Four Tet, the English polymath electronic musician also known as Kieran Hebden, started releasing dance music in 2010. That was the year of There Is Love in You, Hebden’s fifth album under that alias, which brought the persistent pulses and body-moving tempos of the DJ booth to the earthy textures and sampled live instruments that underpinned his early work. It’s a gorgeous record that includes both a bonafide club hit (the nine-minute hymn “Love Cry”) and several brain-tingling soundtracks for more private forms of euphoria (like “Angel Echoes” and the slowly building “Sing”). It was easy for critics at the time to accuse Hebden of dilettantism–he got his start in a post-rock band, after all–but There Is Love in You was a watershed moment, both in Four Tet’s catalog and in the ongoing communion between dance music at large and the outside world. After countless DJ gigs and several more very good club-indebted albums in the ensuing years, it’s clear that this music is not a passing fascination for Hebden, but an animating force of his career.
Throughout, he has not seemed particularly interested in what genre purists and gatekeepers have to say about his work. The surrealist drum-n-bass deconstructions of 2013’s underrated Beautiful Rewind, and especially the sprawling vistas of 2015’s Morning/Evening, indicated that Hebden views thumping drum machines as just one tool of many–albeit an important one–for achieving the feeling of weightless transcendence at which his music is aimed. And after years of placing capital-D Dance music at the center of his practice, Hebden’s latest album New Energy finds him scaling it back, using the vocabulary of the club toward songs that are better suited to quiet contemplation.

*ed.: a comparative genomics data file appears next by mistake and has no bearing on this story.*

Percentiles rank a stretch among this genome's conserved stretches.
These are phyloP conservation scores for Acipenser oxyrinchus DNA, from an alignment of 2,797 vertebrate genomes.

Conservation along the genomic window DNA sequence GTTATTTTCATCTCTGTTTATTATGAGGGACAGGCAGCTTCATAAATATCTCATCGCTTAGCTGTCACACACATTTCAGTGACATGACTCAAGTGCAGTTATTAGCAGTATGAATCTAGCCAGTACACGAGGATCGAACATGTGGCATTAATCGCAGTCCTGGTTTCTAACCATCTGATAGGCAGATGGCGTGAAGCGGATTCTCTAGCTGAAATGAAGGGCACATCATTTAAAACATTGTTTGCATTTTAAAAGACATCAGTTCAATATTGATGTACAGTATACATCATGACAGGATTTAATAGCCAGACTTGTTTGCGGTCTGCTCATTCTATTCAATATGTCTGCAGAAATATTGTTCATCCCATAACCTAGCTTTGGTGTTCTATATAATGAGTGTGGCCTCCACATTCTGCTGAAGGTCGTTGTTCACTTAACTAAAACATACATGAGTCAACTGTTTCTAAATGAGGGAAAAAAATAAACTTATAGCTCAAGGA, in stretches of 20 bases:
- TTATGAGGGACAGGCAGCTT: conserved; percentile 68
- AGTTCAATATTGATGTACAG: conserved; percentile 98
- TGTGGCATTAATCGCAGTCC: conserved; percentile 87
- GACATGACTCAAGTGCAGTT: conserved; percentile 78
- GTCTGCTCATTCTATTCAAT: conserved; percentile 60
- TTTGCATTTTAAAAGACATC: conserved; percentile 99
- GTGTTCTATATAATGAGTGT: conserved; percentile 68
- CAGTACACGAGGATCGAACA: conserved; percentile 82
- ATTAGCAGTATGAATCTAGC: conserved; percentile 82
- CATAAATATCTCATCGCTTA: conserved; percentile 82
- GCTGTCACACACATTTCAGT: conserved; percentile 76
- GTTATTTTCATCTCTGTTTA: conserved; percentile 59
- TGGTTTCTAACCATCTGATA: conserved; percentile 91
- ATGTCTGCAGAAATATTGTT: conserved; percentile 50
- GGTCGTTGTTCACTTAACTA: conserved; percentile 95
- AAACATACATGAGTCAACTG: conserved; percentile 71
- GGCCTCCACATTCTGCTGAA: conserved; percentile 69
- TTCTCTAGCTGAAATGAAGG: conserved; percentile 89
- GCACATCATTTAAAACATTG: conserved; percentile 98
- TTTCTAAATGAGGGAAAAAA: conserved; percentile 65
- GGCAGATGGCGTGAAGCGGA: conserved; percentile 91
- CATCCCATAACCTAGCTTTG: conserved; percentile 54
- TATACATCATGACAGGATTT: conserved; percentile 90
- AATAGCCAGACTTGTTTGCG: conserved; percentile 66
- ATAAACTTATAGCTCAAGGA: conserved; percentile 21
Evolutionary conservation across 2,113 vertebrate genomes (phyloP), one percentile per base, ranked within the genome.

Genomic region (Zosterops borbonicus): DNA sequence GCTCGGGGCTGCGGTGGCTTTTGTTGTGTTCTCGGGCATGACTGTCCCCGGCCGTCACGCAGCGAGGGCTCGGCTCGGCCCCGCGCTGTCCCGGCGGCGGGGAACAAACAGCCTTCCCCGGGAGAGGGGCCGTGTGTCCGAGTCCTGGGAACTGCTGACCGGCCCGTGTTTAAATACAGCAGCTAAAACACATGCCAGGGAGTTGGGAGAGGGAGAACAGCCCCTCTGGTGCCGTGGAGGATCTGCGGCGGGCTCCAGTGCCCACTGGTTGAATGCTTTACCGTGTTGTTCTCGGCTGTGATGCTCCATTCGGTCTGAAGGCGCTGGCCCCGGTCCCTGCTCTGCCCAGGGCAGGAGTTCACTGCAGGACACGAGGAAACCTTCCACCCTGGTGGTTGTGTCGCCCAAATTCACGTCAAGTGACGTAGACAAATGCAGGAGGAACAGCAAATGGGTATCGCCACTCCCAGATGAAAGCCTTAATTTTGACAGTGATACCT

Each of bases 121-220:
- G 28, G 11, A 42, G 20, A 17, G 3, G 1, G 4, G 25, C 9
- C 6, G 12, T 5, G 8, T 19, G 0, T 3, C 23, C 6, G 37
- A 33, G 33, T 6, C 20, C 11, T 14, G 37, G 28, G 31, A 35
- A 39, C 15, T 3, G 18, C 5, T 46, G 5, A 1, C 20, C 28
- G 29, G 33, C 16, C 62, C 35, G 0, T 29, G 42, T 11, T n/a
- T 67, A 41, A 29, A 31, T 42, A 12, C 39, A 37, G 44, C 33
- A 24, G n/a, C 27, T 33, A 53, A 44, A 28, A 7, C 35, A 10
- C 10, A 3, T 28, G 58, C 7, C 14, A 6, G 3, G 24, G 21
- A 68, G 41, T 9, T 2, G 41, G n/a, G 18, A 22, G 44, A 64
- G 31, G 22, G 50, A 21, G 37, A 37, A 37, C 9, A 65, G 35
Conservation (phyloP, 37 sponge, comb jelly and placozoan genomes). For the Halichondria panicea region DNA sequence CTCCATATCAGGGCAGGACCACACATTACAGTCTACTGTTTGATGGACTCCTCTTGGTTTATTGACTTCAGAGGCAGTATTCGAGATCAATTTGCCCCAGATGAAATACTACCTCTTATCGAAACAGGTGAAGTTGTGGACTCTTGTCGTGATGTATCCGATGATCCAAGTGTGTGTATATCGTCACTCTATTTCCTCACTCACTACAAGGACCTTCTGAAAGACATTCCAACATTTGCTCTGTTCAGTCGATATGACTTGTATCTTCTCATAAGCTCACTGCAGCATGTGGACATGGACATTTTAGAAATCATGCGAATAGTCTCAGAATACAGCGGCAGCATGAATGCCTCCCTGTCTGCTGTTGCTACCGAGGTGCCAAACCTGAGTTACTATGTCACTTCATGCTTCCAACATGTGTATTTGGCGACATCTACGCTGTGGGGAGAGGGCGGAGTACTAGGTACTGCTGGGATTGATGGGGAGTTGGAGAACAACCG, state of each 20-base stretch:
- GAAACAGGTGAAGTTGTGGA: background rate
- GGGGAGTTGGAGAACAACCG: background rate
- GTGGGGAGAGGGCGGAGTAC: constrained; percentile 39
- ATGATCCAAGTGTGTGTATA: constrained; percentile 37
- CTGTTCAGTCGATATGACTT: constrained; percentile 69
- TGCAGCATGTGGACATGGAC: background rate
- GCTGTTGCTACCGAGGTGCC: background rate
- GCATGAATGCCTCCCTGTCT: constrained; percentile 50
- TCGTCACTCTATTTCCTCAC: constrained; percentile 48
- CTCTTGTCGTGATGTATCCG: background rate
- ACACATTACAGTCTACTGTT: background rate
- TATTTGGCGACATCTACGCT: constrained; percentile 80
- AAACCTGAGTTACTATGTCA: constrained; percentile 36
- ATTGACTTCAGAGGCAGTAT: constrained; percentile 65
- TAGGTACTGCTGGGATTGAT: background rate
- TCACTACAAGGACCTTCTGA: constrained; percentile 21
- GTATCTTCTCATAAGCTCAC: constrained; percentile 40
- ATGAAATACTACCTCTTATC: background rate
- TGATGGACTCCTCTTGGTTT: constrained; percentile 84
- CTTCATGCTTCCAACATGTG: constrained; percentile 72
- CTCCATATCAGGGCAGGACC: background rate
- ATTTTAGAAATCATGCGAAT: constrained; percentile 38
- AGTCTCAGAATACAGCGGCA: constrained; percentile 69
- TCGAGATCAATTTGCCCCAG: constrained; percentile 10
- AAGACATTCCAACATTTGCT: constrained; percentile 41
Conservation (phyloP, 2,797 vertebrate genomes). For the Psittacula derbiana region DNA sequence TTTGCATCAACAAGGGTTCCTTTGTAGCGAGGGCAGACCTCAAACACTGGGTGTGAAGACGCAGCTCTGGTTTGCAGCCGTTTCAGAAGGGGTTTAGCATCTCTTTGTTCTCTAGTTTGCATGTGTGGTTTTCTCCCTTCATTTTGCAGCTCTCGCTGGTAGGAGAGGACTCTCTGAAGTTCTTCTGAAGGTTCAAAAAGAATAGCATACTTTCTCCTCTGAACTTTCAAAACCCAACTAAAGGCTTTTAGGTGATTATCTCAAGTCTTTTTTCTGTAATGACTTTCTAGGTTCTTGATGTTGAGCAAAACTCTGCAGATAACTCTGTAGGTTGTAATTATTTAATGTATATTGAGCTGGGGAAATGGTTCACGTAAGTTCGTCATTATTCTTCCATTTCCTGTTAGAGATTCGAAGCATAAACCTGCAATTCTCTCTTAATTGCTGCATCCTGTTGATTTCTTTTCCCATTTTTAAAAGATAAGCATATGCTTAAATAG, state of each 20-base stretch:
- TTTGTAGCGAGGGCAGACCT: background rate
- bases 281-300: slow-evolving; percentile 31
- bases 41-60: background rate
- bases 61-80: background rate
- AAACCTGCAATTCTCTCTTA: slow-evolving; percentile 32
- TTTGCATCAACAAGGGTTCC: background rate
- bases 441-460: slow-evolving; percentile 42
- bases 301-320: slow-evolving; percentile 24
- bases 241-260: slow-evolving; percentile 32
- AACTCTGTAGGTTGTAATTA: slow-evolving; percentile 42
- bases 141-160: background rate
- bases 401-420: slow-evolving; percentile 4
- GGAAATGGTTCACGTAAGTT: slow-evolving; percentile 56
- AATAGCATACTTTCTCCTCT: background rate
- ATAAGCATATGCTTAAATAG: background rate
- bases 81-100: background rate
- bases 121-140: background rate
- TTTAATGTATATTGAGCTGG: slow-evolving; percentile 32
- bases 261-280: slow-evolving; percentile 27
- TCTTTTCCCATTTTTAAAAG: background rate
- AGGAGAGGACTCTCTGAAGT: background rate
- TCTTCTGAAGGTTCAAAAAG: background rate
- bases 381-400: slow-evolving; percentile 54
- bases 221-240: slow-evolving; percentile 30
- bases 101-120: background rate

Take “SW9 9SL,” New Energy’s longest track at about eight minutes. It begins with one of those thumping kick drums, a shuffling pattern of hi-hat and snare, some far-off ambient chords. Hebden carefully layers percussion and additional melodic sounds into something you could imagine a DJ using to warm up the crowd at the beginning of the night. Then the beat drops out completely, followed by a long passage of sequenced synths and floating voices that gently tumbles forward and expands with each passing bar, like an EDM-age update on classic ‘70s headphone records by Cluster or Tangerine Dream. By the time the drums finally return, “SW9 9SL” is almost over, a gambit you might call perverse if the intervening music weren’t so breathtaking. “You Are Loved,” another highlight, is similarly propulsive in a way that never quite reaches physical catharsis, taking you on a journey that happens entirely inside of your brain.
In general, New Energy is on the mellower side of Four Tet’s catalog, and in that, it might be the closest thing we’ll ever get to a sequel to Rounds, his beloved third album. While albums like Everything Ecstatic and Beautiful Rewind occasionally confronted the listener with thoroughly disorienting rhythms and moments of crushing distortion, New Energy could safely be played in the background while meditating. And though it is filled with lovely moments, the album also conveys the sense that Hebden is working within the previously established boundaries of his sound, which are admittedly very wide. Listening to it, I wondered whether New Energy’s relative placidity was a result of Hebden’s shift away from the dancefloor explorations that seemed to push him into some of his riskiest and most rewarding work over the last several years. “Planet,” the gently psychedelic collage of drums and strings that closes the album, is both New Energy’s most invigorating track and one of its clubbiest.
In the months before releasing the album, Hebden kept up a fascinating and absurdly lengthy public Spotify playlist (51 hours and 51 minutes at the time of this writing), drawing surprising connections between krautrock and free jazz, techno and shoegaze, Mariah Carey and Mogwai, Weather Report and instrumental Smashing Pumpkins B-sides. Occasionally, he added a few of his own tracks to the melange, as if to claim this far-flung musical lineage as his own. Like all of Four Tet’s work, New Energy can be viewed as an addition to this unlikely canon, whose practitioners share a desire to remove a listener from their surroundings and bring them someplace higher, no matter the means.